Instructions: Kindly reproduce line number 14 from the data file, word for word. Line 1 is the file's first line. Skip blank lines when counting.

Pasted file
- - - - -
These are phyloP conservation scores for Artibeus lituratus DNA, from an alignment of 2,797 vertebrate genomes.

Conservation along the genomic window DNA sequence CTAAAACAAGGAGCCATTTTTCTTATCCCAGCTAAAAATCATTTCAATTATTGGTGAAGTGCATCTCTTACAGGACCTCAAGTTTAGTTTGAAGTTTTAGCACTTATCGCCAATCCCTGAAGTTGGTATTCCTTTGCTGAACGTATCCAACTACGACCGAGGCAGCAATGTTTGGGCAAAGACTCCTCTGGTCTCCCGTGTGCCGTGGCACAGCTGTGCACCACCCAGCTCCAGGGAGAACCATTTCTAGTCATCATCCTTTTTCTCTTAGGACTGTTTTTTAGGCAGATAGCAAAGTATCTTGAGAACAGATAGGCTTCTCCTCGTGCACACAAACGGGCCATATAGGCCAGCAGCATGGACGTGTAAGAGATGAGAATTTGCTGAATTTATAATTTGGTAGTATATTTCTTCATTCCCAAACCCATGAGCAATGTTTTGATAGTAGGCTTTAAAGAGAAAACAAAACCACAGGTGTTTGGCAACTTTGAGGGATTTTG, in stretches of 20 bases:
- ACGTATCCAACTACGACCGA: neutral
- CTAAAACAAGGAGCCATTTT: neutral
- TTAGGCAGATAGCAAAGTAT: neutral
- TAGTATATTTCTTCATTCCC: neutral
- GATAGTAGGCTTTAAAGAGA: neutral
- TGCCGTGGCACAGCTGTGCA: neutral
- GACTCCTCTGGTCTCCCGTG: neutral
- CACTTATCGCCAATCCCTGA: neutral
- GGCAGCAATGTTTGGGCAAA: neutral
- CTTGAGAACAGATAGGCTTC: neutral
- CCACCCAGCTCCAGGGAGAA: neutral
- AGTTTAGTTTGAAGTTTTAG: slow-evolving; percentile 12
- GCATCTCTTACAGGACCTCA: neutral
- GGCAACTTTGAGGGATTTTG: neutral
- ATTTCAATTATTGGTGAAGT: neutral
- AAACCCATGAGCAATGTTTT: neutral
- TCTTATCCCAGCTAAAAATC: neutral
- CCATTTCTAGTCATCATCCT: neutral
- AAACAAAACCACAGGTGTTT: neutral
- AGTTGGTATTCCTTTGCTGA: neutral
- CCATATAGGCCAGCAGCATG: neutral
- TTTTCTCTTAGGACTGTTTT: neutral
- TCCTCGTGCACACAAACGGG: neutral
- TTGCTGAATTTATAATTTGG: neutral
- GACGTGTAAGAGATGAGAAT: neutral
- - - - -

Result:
- AGTTTAGTTTGAAGTTTTAG: slow-evolving; percentile 12